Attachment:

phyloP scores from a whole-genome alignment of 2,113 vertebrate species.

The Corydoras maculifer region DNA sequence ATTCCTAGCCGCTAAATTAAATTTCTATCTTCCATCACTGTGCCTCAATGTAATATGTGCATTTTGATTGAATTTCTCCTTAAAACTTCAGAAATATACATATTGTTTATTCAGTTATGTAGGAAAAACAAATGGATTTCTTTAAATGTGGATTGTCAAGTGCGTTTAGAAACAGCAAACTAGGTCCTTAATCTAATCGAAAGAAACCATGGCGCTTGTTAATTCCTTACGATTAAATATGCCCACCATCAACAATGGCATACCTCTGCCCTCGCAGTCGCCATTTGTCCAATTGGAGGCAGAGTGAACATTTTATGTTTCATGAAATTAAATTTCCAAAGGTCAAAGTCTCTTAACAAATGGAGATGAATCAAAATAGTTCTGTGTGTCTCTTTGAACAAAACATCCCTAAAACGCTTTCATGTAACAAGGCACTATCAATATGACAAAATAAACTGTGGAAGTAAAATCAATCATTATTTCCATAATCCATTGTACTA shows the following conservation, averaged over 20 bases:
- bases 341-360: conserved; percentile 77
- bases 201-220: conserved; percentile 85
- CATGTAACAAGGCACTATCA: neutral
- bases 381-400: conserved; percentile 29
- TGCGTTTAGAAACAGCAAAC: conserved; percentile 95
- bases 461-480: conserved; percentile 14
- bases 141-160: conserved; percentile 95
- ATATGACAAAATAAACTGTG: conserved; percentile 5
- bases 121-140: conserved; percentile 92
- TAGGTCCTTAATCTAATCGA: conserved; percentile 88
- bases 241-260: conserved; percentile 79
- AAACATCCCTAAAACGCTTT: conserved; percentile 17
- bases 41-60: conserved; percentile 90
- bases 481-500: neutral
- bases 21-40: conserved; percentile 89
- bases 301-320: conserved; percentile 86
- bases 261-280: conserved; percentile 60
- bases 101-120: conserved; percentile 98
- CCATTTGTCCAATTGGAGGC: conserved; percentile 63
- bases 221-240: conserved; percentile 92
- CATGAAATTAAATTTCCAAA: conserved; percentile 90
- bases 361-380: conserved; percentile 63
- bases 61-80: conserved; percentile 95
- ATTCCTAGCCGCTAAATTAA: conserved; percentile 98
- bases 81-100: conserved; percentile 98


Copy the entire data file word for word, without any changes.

phyloP scores from a whole-genome alignment of 2,113 vertebrate species.

The Corydoras maculifer region DNA sequence ATTCCTAGCCGCTAAATTAAATTTCTATCTTCCATCACTGTGCCTCAATGTAATATGTGCATTTTGATTGAATTTCTCCTTAAAACTTCAGAAATATACATATTGTTTATTCAGTTATGTAGGAAAAACAAATGGATTTCTTTAAATGTGGATTGTCAAGTGCGTTTAGAAACAGCAAACTAGGTCCTTAATCTAATCGAAAGAAACCATGGCGCTTGTTAATTCCTTACGATTAAATATGCCCACCATCAACAATGGCATACCTCTGCCCTCGCAGTCGCCATTTGTCCAATTGGAGGCAGAGTGAACATTTTATGTTTCATGAAATTAAATTTCCAAAGGTCAAAGTCTCTTAACAAATGGAGATGAATCAAAATAGTTCTGTGTGTCTCTTTGAACAAAACATCCCTAAAACGCTTTCATGTAACAAGGCACTATCAATATGACAAAATAAACTGTGGAAGTAAAATCAATCATTATTTCCATAATCCATTGTACTA shows the following conservation, averaged over 20 bases:
- bases 341-360: conserved; percentile 77
- bases 201-220: conserved; percentile 85
- CATGTAACAAGGCACTATCA: neutral
- bases 381-400: conserved; percentile 29
- TGCGTTTAGAAACAGCAAAC: conserved; percentile 95
- bases 461-480: conserved; percentile 14
- bases 141-160: conserved; percentile 95
- ATATGACAAAATAAACTGTG: conserved; percentile 5
- bases 121-140: conserved; percentile 92
- TAGGTCCTTAATCTAATCGA: conserved; percentile 88
- bases 241-260: conserved; percentile 79
- AAACATCCCTAAAACGCTTT: conserved; percentile 17
- bases 41-60: conserved; percentile 90
- bases 481-500: neutral
- bases 21-40: conserved; percentile 89
- bases 301-320: conserved; percentile 86
- bases 261-280: conserved; percentile 60
- bases 101-120: conserved; percentile 98
- CCATTTGTCCAATTGGAGGC: conserved; percentile 63
- bases 221-240: conserved; percentile 92
- CATGAAATTAAATTTCCAAA: conserved; percentile 90
- bases 361-380: conserved; percentile 63
- bases 61-80: conserved; percentile 95
- ATTCCTAGCCGCTAAATTAA: conserved; percentile 98
- bases 81-100: conserved; percentile 98